Love them or hate them, now is the season for making New Year’s Resolutions. Now I am well aware that many people have lost interest in them over the years, whether put off by the commercialisation of fitness fads, the myriad of banale and superficial resolutions out there, or because they simply don’t/can’t/won’t keep them. This morning I asked a room full of eighty people if they had made any, and one had.
Nevertheless, I would like to come out of the closet and declare that I LOVE New Year’s Resolutions. I first started taking them seriously when I was a teenager and wrote a list of them during my Christmas holidays that numbered over 20. It gave me a great sense of peace to step out of the previous year with such a strong sense of direction, and during that year my life was genuinely enriched by the commitments I had made. It wasn’t so much things I wanted to do, though some were, but more a reflection of who I wanted to be, qualities I wanted to work on, and priorities I wanted to actively put in place. The list ranged from the ‘shallow’ (but helpful), such as losing weight, to the more religious, such as reading my Bible. I can’t remember all of them and I can’t say I kept all of them, but I felt that I had made choices about my life and was grateful for the opportunity to do so.
Even if our situations change, having something to work towards and hope for is good for us. I have heard it said so many times that as well as our basic needs of water, shelter etc, to flourish as people we also need acceptance, identity, security and purpose. Having simple goals gives us purpose. Having chosen those goals affirms our identity. Of course, we can’t base our whole sense of identity and purpose around a scribbled list of promises to ourselves, but making resolutions can help us as one part of a wider picture.
If you’re still with me, you may be wondering what kind of resolutions you might make. I think this is such a personal thing, but I do have some thoughts and ramblings about it even so…
Now, with my adult head on, I can see that from those first teenage resolutions onwards I have had a growing awareness of two key priorities in my life: my relationship with God, and my relationships with those around me and the wider world. Jesus said in Matt 22: 34-40 that the two most important of God’s commandments are:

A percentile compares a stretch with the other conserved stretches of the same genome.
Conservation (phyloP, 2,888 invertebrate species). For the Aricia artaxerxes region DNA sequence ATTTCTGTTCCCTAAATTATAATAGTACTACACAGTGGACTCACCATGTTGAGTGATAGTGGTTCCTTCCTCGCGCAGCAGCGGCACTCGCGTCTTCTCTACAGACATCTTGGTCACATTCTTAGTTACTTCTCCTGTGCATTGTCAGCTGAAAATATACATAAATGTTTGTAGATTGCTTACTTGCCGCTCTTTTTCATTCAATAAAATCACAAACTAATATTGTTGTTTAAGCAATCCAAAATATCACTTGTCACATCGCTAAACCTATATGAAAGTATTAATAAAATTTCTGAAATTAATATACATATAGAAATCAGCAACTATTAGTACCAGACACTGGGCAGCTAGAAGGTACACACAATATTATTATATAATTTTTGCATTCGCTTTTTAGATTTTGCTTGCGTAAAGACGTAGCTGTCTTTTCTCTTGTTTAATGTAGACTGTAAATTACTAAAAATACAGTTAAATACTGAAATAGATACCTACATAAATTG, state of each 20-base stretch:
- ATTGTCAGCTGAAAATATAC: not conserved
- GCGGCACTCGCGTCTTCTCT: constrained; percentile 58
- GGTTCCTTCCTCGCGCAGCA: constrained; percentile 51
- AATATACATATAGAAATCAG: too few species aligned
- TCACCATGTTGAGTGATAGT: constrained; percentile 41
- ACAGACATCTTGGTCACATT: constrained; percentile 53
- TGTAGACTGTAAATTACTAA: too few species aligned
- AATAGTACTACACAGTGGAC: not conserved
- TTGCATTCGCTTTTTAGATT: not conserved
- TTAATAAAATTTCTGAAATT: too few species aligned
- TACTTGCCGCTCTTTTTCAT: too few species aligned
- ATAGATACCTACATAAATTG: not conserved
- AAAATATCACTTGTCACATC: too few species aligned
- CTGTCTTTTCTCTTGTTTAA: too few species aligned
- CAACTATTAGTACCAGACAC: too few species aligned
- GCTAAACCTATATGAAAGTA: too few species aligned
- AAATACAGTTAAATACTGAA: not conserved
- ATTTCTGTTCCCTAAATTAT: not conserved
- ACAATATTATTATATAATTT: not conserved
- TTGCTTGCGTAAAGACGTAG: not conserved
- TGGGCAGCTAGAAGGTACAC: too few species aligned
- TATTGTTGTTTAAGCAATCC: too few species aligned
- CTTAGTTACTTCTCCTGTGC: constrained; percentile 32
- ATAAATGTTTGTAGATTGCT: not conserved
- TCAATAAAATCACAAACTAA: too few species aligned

- Love God
- Love Other People
Whatever your religion or beliefs, these are helpful. It’s up to you who or what your God is but I am sure that whoever or whatever it is, it will impact upon your identity. It may be you don’t believe in God, but there will be something(s) that are your biggest aims and influences. It’s worth thinking about it. And whether you believe in God or not, you’re bound to have relationships with others. In our ‘global community’, your life impacts people near and far, and their lives impact yours. So maybe these are a place to start.
But I’d suggest that even if these are your overarching aims, you need some more specific things to focus on: maybe a quality you would like to develop or a habit you want to drop. It could be asking people more questions when you talk to them, it might be smiling more, stopping yourself before you shout, or inviting more people to your house. It might be giving to a charity or raising awareness for one. It might be committing to only posting positive stuff on facebook or using status updates or messages to encourage your friends. It might start with yourself: telling yourself one positive thing about yourself everytime you think a negative thought or making the effort to cook new things for yourself instead of the same old quick and easy meals.
I received an email this week from a guy called Simon Guillebaud suggesting Shoedel’s ‘7Ups’ as resolutions:
Wake Up – Start your day with an awareness/acknowledgement of God and be thankful for it
Dress Up – Smile, be yourself, consider your body language
Shut Up – Think before you speak, listen to others, be positive
Stand Up – For what you believe in, for others, for what is right
Look Up – Simon puts it ‘Open your eyes to the Lord’. Even if you’re not a Christian, looking ‘up’ – asking questions about life, seeking wisdom, etc. could be incredibly enriching.
Reach Up – Pray, worship, talk to God, find out about him
Lift Up – Uplift others, support and encourage them
Whatever you decide to resolve, be hopeful about it. Apparently, it only takes 6 weeks to form a habit so who knows? By March you may have nailed it!
Finally, I want to suggest something else. Going into each year prayerfully has never failed me. As you make your resolutions, pray. When you’ve finished and decided on them, pray. Knowing God empowers and accompanies you as you move into the new year is so powerful. Colossians 1: 17 says that ‘In him all things hold together’ so on those days when we just can’t keep it all sorted, it doesn’t matter. He’s there, and He’s in control. We are not able to keep every resolution every day or become miraculously perfect over night. But, we are promised in Colossians 3: 22-23 that Jesus can ‘present us holy in his sight, without blemish and free from accusation – if you continue in your faith, established and firm, and do not move from the hope held out in the gospel.’ All we have to do is keep faith, and keep going.
If you have not read the footprints poem, it is a helpful illustration of the idea that through the ups and downs of life, God is with us. View it, here. (Apologies for the slightly cheesy music!) http://www.youtube.com/watch?v=h4xUsJnUYnI